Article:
Daily Classical Music

It is not at all easy to sort the history and chronology of Handel’s keyboard music. Many pieces may have been written in his boyhood days at Halle; others were probably used for teaching in Hamburg, when he was playing regularly in the opera house. After his Italian period, he was briefly in Germany again and then finally in England, where more harpsichord music was written, and the various pieces were organised into ‘suites’ not always with the composer’s authority .

Gilbert Rowland hazards that there are some twenty-five suites in all. For present purposes there are nine on this pair of CDs as well as a Chaconne with twenty variations. The number of movements in the suites varies from three to six. The G minor suite begins with the arrangement of a resplendent cantata overture. The succeeding Andante is a lovely contrast in its quiet lyrical beauty.

Personally I enjoy the fact that the F major Suite has no dance movements with their often irksome repeats. It is quite simply a church sonata in the Corelli manner, alternating pieces slow and fast. Moreover, the final movement is a fugue, a procedure I relish quite as much as my very late grandmother disliked it. Handel will never fugue as rigorously as Bach, as his ear is always more tuned to dramatic effect.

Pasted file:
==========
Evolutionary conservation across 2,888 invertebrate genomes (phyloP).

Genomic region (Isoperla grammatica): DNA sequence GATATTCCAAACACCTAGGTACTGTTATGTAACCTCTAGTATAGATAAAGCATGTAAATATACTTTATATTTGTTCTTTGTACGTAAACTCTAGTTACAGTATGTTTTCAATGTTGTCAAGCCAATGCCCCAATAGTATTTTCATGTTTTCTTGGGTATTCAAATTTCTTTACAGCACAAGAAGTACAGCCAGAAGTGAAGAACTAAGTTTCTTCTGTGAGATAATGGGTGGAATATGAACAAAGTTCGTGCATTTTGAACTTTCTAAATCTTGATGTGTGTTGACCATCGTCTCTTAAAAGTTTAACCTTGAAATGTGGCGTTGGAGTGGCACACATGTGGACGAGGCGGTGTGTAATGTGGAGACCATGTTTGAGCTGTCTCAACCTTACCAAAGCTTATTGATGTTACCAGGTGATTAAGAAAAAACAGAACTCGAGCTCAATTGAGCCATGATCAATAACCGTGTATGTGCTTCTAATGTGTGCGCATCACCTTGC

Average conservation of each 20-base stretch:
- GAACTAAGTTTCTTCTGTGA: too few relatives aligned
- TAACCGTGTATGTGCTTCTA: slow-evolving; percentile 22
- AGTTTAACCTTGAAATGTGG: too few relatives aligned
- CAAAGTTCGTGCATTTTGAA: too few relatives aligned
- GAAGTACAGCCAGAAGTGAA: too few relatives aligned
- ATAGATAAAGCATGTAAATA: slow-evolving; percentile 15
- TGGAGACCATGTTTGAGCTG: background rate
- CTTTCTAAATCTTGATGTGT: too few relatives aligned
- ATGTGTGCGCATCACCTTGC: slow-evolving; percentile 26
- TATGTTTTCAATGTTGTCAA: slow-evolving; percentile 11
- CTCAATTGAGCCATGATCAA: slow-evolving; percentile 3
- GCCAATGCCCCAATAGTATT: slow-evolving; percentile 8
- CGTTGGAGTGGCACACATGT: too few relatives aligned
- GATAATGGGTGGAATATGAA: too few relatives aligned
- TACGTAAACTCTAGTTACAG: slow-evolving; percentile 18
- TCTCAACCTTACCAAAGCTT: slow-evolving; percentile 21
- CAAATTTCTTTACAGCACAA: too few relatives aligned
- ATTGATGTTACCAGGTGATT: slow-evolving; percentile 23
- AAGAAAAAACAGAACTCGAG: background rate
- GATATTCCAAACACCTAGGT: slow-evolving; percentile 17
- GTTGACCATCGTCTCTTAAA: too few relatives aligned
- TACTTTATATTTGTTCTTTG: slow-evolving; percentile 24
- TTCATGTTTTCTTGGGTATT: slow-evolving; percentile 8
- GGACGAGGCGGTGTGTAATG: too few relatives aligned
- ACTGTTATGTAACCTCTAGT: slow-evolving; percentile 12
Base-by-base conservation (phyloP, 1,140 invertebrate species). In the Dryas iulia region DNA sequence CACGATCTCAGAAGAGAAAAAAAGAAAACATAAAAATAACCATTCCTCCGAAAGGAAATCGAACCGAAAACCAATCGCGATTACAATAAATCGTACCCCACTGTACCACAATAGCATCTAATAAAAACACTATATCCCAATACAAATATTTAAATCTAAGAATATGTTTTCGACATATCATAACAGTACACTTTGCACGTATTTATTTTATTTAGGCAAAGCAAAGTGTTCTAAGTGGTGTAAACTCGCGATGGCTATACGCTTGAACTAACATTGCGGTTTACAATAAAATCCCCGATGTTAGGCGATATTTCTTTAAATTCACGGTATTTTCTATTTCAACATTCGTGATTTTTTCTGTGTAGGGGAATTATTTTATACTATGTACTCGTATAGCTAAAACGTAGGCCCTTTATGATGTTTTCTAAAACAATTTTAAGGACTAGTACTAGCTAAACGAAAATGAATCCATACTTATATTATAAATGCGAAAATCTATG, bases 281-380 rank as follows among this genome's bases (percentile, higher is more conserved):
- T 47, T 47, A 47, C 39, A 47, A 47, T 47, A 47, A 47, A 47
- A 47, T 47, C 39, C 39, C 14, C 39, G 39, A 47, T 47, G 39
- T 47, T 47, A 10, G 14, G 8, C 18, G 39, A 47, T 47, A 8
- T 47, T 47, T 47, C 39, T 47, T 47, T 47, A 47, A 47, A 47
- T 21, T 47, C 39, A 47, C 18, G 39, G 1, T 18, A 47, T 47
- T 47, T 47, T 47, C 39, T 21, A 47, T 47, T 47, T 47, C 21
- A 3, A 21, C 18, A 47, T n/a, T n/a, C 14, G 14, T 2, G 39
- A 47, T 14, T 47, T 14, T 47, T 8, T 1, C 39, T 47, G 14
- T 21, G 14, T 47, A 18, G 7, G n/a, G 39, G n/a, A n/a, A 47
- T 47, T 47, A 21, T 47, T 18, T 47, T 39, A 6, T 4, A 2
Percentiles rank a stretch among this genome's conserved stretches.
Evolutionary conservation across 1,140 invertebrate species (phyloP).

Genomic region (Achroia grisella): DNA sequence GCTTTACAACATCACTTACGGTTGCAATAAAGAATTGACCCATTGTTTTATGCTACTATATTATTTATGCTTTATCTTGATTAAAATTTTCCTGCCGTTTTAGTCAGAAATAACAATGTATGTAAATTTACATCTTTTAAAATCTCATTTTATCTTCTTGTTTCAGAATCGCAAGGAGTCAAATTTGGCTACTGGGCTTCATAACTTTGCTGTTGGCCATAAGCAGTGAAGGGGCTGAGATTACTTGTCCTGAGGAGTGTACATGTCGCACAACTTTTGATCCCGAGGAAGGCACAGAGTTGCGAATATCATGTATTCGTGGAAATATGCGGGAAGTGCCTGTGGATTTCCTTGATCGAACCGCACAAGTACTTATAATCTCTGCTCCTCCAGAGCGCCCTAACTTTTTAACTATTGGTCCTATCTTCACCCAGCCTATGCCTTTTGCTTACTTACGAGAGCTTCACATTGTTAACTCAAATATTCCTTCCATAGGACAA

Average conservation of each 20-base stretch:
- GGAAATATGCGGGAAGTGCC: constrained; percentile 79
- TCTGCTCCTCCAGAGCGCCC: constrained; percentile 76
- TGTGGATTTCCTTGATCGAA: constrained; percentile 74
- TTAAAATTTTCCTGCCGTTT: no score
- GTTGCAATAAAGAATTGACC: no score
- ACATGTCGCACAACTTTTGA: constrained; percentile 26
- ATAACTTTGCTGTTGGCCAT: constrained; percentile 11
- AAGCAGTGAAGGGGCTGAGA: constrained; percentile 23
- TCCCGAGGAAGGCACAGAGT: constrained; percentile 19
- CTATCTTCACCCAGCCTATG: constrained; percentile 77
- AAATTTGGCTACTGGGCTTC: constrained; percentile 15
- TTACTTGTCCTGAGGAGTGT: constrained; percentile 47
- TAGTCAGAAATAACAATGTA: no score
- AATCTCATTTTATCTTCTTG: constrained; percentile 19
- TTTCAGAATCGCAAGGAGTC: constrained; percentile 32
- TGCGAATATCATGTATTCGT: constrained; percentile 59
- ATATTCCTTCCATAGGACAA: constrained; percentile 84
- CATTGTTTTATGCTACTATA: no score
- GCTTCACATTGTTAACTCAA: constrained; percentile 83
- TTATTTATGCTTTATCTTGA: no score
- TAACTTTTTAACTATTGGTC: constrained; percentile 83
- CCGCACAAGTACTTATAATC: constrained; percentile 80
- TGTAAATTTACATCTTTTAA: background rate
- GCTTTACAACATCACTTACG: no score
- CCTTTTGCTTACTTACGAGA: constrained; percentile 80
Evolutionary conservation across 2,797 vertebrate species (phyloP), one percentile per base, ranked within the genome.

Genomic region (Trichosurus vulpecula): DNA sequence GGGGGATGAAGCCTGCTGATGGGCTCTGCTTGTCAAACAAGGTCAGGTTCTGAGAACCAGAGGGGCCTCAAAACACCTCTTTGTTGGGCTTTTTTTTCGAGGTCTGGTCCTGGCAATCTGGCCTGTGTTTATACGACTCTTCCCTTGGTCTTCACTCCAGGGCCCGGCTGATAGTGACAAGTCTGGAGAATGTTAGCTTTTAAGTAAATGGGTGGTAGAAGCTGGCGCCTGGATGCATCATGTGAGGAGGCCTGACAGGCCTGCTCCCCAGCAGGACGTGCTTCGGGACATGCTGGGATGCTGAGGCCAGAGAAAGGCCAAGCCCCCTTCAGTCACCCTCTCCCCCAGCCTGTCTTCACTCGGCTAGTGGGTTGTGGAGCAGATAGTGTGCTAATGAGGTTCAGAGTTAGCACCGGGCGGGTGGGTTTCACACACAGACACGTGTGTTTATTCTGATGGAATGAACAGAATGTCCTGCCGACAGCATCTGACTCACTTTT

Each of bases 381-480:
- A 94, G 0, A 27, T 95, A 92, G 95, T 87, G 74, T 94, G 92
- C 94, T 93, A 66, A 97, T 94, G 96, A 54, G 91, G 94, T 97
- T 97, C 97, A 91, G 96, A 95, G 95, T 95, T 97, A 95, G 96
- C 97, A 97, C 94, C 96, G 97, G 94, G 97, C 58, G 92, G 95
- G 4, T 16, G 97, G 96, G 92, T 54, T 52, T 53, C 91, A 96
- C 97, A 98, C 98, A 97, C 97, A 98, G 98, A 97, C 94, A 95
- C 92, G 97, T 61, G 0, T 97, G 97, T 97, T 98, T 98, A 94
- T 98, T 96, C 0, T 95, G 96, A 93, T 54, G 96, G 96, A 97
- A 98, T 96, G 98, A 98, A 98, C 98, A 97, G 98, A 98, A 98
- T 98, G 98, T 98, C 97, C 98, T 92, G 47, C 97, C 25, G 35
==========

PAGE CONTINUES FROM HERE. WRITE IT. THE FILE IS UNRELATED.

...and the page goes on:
The B flat Aria with variations makes a lovely conclusion to the first disc.

Gilbert Rowland smiles endearingly at us on the back of the booklet, with both hands on the lower manual of his harpsichord ; but alas that I cannot discover the name of the modern instrument’s maker. [nb this is actually given in the CD bookle.t] The playing is exciting and eloquent throughout, and Rowland thoroughly understands the subtle effectiveness of Handel’s panache.

—Robert Anderson